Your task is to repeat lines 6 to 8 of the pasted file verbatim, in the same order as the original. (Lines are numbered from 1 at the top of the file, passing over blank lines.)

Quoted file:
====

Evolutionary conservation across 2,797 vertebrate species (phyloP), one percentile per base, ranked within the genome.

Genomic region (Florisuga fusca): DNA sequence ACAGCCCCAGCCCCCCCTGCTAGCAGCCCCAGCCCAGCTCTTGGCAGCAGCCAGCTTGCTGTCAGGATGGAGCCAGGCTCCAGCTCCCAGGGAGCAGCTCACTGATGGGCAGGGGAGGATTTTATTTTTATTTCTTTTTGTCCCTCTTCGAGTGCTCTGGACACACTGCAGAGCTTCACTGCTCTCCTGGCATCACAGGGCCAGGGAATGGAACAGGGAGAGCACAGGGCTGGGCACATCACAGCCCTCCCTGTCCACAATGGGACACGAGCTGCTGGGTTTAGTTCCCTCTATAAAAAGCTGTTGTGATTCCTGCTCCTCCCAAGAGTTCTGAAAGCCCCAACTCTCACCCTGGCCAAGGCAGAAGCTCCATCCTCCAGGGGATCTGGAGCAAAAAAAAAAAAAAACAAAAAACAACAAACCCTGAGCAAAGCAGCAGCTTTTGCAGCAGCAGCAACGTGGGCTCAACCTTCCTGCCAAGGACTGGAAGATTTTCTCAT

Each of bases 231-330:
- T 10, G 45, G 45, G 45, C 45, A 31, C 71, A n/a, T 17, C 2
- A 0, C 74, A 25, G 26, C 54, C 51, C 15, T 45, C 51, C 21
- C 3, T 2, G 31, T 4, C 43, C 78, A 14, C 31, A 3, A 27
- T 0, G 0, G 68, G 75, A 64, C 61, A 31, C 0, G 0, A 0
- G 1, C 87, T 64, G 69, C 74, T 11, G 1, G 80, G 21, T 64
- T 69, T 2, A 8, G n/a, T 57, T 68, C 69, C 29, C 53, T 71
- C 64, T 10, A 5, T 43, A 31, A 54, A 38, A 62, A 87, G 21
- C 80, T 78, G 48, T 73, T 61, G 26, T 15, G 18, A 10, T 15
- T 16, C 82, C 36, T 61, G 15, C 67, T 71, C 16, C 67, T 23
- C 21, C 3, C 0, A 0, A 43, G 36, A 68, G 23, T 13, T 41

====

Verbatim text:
- C 3, T 2, G 31, T 4, C 43, C 78, A 14, C 31, A 3, A 27
- T 0, G 0, G 68, G 75, A 64, C 61, A 31, C 0, G 0, A 0
- G 1, C 87, T 64, G 69, C 74, T 11, G 1, G 80, G 21, T 64